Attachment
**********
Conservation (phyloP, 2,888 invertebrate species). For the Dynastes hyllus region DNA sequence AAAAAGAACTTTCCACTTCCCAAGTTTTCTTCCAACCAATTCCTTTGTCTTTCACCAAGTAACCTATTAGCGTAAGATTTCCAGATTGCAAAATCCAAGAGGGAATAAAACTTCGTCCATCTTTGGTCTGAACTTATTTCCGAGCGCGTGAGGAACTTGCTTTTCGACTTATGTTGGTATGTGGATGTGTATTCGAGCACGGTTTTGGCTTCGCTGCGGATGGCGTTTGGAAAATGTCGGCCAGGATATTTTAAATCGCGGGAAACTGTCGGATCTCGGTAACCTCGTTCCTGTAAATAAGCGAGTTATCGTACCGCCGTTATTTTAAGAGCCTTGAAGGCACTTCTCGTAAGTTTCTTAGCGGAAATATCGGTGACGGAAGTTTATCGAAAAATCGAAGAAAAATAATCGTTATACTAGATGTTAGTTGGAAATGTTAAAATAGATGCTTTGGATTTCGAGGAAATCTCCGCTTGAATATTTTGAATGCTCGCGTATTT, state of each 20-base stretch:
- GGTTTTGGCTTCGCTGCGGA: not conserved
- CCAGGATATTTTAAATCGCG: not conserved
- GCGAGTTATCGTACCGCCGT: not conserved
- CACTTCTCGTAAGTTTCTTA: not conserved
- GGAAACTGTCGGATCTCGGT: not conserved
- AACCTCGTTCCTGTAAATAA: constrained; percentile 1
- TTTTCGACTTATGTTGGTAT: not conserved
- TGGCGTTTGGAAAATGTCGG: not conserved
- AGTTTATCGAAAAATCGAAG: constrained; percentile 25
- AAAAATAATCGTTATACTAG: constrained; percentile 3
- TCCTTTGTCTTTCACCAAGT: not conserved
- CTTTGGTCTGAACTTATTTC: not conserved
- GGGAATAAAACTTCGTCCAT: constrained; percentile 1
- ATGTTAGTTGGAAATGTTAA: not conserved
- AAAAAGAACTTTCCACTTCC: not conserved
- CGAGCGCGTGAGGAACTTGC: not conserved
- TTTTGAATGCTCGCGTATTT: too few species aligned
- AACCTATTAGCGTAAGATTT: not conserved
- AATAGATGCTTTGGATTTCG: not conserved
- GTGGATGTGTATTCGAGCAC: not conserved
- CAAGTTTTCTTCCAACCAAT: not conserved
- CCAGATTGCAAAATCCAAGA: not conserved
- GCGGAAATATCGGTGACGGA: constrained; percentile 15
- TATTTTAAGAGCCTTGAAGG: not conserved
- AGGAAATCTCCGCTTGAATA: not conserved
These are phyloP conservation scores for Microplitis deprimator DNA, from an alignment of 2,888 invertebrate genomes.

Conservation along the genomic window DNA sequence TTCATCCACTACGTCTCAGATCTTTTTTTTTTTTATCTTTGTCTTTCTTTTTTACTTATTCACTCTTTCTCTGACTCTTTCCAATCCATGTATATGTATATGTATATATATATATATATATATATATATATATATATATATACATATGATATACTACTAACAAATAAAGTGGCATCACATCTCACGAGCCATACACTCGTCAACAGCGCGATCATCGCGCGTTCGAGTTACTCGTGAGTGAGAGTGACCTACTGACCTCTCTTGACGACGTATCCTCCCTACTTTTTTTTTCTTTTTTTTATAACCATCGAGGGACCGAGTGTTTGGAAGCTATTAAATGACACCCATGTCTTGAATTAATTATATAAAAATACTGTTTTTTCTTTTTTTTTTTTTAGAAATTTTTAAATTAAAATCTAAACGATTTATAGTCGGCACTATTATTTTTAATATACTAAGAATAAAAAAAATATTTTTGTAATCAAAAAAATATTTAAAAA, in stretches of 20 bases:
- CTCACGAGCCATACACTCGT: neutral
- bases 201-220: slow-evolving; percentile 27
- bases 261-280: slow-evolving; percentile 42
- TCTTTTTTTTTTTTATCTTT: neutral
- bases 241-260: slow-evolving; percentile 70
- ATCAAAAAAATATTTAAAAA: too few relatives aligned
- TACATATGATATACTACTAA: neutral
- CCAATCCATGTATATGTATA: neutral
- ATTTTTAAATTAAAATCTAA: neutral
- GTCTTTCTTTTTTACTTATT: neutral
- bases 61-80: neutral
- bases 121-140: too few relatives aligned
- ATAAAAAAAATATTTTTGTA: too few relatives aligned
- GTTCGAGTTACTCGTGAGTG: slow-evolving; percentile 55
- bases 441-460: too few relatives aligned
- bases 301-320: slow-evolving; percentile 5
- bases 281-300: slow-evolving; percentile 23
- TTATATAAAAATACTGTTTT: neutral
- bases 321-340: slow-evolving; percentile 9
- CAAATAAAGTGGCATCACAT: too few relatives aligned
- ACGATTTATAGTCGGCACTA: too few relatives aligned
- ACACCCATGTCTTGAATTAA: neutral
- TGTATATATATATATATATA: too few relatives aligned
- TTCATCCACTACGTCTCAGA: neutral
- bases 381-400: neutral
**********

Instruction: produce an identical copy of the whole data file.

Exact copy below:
Conservation (phyloP, 2,888 invertebrate species). For the Dynastes hyllus region DNA sequence AAAAAGAACTTTCCACTTCCCAAGTTTTCTTCCAACCAATTCCTTTGTCTTTCACCAAGTAACCTATTAGCGTAAGATTTCCAGATTGCAAAATCCAAGAGGGAATAAAACTTCGTCCATCTTTGGTCTGAACTTATTTCCGAGCGCGTGAGGAACTTGCTTTTCGACTTATGTTGGTATGTGGATGTGTATTCGAGCACGGTTTTGGCTTCGCTGCGGATGGCGTTTGGAAAATGTCGGCCAGGATATTTTAAATCGCGGGAAACTGTCGGATCTCGGTAACCTCGTTCCTGTAAATAAGCGAGTTATCGTACCGCCGTTATTTTAAGAGCCTTGAAGGCACTTCTCGTAAGTTTCTTAGCGGAAATATCGGTGACGGAAGTTTATCGAAAAATCGAAGAAAAATAATCGTTATACTAGATGTTAGTTGGAAATGTTAAAATAGATGCTTTGGATTTCGAGGAAATCTCCGCTTGAATATTTTGAATGCTCGCGTATTT, state of each 20-base stretch:
- GGTTTTGGCTTCGCTGCGGA: not conserved
- CCAGGATATTTTAAATCGCG: not conserved
- GCGAGTTATCGTACCGCCGT: not conserved
- CACTTCTCGTAAGTTTCTTA: not conserved
- GGAAACTGTCGGATCTCGGT: not conserved
- AACCTCGTTCCTGTAAATAA: constrained; percentile 1
- TTTTCGACTTATGTTGGTAT: not conserved
- TGGCGTTTGGAAAATGTCGG: not conserved
- AGTTTATCGAAAAATCGAAG: constrained; percentile 25
- AAAAATAATCGTTATACTAG: constrained; percentile 3
- TCCTTTGTCTTTCACCAAGT: not conserved
- CTTTGGTCTGAACTTATTTC: not conserved
- GGGAATAAAACTTCGTCCAT: constrained; percentile 1
- ATGTTAGTTGGAAATGTTAA: not conserved
- AAAAAGAACTTTCCACTTCC: not conserved
- CGAGCGCGTGAGGAACTTGC: not conserved
- TTTTGAATGCTCGCGTATTT: too few species aligned
- AACCTATTAGCGTAAGATTT: not conserved
- AATAGATGCTTTGGATTTCG: not conserved
- GTGGATGTGTATTCGAGCAC: not conserved
- CAAGTTTTCTTCCAACCAAT: not conserved
- CCAGATTGCAAAATCCAAGA: not conserved
- GCGGAAATATCGGTGACGGA: constrained; percentile 15
- TATTTTAAGAGCCTTGAAGG: not conserved
- AGGAAATCTCCGCTTGAATA: not conserved
These are phyloP conservation scores for Microplitis deprimator DNA, from an alignment of 2,888 invertebrate genomes.

Conservation along the genomic window DNA sequence TTCATCCACTACGTCTCAGATCTTTTTTTTTTTTATCTTTGTCTTTCTTTTTTACTTATTCACTCTTTCTCTGACTCTTTCCAATCCATGTATATGTATATGTATATATATATATATATATATATATATATATATATATATACATATGATATACTACTAACAAATAAAGTGGCATCACATCTCACGAGCCATACACTCGTCAACAGCGCGATCATCGCGCGTTCGAGTTACTCGTGAGTGAGAGTGACCTACTGACCTCTCTTGACGACGTATCCTCCCTACTTTTTTTTTCTTTTTTTTATAACCATCGAGGGACCGAGTGTTTGGAAGCTATTAAATGACACCCATGTCTTGAATTAATTATATAAAAATACTGTTTTTTCTTTTTTTTTTTTTAGAAATTTTTAAATTAAAATCTAAACGATTTATAGTCGGCACTATTATTTTTAATATACTAAGAATAAAAAAAATATTTTTGTAATCAAAAAAATATTTAAAAA, in stretches of 20 bases:
- CTCACGAGCCATACACTCGT: neutral
- bases 201-220: slow-evolving; percentile 27
- bases 261-280: slow-evolving; percentile 42
- TCTTTTTTTTTTTTATCTTT: neutral
- bases 241-260: slow-evolving; percentile 70
- ATCAAAAAAATATTTAAAAA: too few relatives aligned
- TACATATGATATACTACTAA: neutral
- CCAATCCATGTATATGTATA: neutral
- ATTTTTAAATTAAAATCTAA: neutral
- GTCTTTCTTTTTTACTTATT: neutral
- bases 61-80: neutral
- bases 121-140: too few relatives aligned
- ATAAAAAAAATATTTTTGTA: too few relatives aligned
- GTTCGAGTTACTCGTGAGTG: slow-evolving; percentile 55
- bases 441-460: too few relatives aligned
- bases 301-320: slow-evolving; percentile 5
- bases 281-300: slow-evolving; percentile 23
- TTATATAAAAATACTGTTTT: neutral
- bases 321-340: slow-evolving; percentile 9
- CAAATAAAGTGGCATCACAT: too few relatives aligned
- ACGATTTATAGTCGGCACTA: too few relatives aligned
- ACACCCATGTCTTGAATTAA: neutral
- TGTATATATATATATATATA: too few relatives aligned
- TTCATCCACTACGTCTCAGA: neutral
- bases 381-400: neutral